Guided by Giverny

Chuck Gies

High in Sierra Nevada, an unusual garden blooms in the wilderness. Named for natural springs that tumble through old-growth forest, Big Springs Gardens has evolved under the meditative eye of Don Phillips, MBA '59, former assistant dean of the Stanford Business School. Some 20,000 visitors have enjoyed the natural sanctuary since its paths opened to the public in 2002.

Phillips, who turns 87 in October, began contemplating his 30-acre canvas more than 40 years ago. In the early days he didn't plan to create a garden, he simply cleared a bit of underbrush and raked a few leaves. Nature obliged these tentative strokes with brilliant color; wildflowers burst forth where the brush had been. The garden evolved over the decades: Phillips carefully textured the landscape with plants and features that, if not native, were still in some sense an "extension" of what was already there.

"The impressionist painters have been a major influence in my sense of gardening," he says. Spanning the pond near the garden entrance is a replica of Claude Monet's bridge at Giverny. Phillips also has drawn inspiration from gardens the world over, from Italy to England, Japan to New Zealand.

While some refer to his work as "Monet in the Mountains," he prefers to let nature take artist's credit. "As the garden came along there was no master plan because the master plan was already there. It was a case of interpreting. I spent a lot of quiet time alone, just feeling and thinking about how I could enhance what nature has already provided."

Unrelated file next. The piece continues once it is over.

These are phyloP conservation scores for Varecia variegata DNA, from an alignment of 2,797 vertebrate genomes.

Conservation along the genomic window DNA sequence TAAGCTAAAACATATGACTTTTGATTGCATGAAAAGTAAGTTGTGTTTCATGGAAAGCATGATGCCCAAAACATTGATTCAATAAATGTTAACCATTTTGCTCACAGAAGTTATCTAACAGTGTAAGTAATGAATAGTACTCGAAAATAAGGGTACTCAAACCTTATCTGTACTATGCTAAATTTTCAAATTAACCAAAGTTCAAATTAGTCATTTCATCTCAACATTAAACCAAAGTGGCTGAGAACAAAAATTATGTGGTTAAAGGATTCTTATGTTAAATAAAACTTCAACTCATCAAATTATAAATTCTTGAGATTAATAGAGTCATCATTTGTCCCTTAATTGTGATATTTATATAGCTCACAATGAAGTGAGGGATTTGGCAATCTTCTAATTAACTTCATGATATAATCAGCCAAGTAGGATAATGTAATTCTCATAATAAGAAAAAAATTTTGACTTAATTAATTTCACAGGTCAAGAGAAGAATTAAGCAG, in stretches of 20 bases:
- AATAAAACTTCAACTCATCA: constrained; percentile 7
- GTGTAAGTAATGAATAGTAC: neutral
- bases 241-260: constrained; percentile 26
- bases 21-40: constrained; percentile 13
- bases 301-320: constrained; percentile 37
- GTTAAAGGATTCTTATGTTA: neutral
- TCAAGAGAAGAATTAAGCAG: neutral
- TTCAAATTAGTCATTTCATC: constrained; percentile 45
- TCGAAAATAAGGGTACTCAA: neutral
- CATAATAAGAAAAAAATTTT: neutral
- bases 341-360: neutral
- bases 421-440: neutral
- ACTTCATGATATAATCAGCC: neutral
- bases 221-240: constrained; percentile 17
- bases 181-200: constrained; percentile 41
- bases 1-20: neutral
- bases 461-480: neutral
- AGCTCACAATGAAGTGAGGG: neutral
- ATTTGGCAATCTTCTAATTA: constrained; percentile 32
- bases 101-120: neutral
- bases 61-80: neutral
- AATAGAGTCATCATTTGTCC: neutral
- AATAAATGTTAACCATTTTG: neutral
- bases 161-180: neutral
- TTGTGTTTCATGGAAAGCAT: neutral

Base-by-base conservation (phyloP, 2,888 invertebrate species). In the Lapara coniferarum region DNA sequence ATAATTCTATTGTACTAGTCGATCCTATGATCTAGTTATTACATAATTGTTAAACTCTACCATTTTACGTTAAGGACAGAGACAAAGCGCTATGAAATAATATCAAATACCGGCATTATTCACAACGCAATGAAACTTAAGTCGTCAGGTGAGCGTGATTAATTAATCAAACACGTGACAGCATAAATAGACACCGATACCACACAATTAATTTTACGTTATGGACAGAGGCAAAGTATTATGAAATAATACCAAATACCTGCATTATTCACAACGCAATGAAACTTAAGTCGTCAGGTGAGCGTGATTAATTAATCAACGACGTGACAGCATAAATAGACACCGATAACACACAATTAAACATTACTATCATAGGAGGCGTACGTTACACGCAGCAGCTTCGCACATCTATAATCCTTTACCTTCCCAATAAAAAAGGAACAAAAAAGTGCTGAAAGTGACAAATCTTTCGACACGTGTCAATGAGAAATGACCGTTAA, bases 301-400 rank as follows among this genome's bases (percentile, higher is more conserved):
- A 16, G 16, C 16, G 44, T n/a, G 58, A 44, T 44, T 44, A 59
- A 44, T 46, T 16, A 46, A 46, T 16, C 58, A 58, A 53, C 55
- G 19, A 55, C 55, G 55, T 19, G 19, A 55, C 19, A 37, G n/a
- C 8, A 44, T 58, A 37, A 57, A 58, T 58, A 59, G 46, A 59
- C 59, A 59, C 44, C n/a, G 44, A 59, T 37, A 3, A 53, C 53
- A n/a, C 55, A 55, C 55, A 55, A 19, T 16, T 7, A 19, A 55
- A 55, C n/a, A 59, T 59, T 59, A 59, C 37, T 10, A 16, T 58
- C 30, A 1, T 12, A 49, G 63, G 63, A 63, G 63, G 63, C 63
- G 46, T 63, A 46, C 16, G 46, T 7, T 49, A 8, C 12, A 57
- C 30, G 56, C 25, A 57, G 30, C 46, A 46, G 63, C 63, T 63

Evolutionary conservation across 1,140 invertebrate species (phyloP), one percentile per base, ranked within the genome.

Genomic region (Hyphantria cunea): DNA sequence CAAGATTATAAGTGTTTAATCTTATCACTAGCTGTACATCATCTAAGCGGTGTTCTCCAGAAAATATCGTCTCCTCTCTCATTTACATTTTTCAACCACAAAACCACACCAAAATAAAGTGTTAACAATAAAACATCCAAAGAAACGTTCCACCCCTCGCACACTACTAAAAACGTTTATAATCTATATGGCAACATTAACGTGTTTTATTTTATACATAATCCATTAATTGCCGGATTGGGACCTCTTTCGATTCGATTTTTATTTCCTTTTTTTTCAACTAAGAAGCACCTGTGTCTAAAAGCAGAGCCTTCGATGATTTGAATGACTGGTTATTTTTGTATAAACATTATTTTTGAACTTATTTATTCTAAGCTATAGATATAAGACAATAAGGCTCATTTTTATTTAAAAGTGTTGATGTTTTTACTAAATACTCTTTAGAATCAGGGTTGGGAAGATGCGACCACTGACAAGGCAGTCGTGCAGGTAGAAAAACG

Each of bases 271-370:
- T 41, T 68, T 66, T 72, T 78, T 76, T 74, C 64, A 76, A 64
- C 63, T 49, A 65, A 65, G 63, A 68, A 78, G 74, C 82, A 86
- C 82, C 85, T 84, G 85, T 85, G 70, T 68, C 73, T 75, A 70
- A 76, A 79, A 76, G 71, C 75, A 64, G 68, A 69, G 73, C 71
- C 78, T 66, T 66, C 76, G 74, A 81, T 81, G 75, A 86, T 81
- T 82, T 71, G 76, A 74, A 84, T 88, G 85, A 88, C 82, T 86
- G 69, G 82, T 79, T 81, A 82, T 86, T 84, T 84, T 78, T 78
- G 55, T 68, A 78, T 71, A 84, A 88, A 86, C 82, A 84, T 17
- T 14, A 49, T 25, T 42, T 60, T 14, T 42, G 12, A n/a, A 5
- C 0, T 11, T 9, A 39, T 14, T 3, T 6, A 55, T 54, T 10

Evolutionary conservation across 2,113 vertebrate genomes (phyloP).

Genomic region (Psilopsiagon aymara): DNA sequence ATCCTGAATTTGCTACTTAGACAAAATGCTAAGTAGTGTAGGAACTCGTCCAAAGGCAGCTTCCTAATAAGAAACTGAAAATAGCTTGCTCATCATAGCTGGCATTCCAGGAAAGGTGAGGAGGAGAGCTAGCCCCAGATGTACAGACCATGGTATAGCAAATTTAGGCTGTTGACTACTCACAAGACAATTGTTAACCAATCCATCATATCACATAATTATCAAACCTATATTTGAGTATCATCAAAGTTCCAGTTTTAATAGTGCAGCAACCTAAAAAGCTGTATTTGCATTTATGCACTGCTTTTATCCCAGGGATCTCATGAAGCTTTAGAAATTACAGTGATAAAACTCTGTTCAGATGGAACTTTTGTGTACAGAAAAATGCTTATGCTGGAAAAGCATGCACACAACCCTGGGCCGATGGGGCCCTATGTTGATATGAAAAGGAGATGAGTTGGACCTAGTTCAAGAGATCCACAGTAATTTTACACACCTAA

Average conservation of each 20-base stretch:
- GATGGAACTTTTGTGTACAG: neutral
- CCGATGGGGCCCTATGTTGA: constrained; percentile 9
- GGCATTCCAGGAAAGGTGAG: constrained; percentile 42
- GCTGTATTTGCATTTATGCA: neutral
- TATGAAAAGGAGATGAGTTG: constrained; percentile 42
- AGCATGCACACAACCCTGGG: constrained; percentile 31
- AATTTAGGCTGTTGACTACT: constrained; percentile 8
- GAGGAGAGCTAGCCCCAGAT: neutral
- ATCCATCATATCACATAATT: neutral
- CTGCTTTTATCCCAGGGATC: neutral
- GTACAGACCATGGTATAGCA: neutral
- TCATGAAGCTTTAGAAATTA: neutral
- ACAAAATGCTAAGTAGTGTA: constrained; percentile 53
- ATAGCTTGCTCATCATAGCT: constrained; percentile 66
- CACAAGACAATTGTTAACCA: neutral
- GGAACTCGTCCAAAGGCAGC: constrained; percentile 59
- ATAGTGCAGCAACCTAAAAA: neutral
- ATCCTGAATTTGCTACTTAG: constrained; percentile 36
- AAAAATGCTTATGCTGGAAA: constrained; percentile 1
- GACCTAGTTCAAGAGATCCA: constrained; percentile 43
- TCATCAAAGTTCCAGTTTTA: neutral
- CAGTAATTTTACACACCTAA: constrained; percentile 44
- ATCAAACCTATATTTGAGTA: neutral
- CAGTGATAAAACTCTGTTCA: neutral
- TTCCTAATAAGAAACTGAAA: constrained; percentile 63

Summer tour packages include a brunch or barbecue buffet at the restaurant overlooking the pond and admission to the gardens. Yet despite glowing reviews from casual visitors and professional garden writers, Big Springs was hit hard by the recession.

With deep regret, Phillips placed the property on the market last fall. But when no buyer materialized, he took it as a sign. This past June his collaborative, living work of art was once again open to the public. "It represents a real challenge to figure out how to preserve this," he says. "My dream is to see it carried on. The gardens can enrich lives for generations to come."


JENNY PEGG is a doctoral student in the program in history and philosophy of science and technology.